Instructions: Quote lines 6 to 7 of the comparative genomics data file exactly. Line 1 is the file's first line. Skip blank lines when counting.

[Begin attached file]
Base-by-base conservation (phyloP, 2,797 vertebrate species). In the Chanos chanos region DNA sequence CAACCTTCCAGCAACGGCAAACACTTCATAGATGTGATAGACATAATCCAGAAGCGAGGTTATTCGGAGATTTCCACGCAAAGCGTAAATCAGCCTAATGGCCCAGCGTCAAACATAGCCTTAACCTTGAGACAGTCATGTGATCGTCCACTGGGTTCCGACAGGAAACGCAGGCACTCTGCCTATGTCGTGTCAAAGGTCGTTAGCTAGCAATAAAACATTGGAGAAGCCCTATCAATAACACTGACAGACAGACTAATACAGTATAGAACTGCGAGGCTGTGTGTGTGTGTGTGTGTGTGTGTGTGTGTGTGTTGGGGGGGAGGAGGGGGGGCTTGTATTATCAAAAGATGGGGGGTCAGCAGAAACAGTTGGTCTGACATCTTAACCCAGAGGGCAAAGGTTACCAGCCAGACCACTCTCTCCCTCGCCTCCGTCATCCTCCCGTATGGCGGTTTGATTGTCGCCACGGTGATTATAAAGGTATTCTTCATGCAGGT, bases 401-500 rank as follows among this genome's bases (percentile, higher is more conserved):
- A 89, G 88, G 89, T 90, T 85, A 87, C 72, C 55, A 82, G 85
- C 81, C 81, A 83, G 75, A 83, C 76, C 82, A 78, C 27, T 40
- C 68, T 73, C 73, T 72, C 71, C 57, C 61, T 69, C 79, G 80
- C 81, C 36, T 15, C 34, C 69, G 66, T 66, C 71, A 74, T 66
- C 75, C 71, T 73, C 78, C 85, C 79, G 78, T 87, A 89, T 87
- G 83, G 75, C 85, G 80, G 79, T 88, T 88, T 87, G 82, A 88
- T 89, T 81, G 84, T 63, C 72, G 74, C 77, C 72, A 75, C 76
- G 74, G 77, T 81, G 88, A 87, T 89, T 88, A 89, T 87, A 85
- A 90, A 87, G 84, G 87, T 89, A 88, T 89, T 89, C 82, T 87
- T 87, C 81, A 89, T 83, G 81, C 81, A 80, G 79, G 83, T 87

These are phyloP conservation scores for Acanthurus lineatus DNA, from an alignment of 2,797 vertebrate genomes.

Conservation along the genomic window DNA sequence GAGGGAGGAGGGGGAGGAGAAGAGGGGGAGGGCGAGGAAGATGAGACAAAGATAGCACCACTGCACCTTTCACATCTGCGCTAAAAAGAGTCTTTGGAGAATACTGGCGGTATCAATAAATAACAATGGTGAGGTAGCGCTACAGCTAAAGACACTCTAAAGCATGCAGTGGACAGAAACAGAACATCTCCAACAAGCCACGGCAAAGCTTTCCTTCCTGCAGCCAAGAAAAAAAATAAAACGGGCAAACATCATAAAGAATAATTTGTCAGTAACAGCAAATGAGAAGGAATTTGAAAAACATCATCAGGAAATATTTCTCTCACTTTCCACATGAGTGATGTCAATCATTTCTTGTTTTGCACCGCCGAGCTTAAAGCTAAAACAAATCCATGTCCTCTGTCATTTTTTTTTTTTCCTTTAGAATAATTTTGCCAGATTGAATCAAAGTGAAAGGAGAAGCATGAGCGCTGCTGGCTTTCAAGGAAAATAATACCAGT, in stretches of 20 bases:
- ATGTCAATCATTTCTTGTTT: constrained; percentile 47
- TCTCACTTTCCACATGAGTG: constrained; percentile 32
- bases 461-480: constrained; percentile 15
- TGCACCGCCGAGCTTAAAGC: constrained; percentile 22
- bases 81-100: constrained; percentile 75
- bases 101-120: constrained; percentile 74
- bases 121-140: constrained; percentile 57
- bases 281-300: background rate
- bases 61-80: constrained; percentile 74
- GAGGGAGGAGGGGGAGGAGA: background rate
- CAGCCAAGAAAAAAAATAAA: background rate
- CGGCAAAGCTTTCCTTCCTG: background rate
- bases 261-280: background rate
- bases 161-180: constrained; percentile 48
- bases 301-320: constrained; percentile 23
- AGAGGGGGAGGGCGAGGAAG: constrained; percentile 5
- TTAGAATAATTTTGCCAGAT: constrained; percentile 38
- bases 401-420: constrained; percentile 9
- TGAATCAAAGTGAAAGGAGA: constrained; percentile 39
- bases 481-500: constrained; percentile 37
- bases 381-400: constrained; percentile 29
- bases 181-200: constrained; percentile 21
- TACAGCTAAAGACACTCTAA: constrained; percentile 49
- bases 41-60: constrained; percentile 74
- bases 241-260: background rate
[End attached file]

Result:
- C 75, C 71, T 73, C 78, C 85, C 79, G 78, T 87, A 89, T 87
- G 83, G 75, C 85, G 80, G 79, T 88, T 88, T 87, G 82, A 88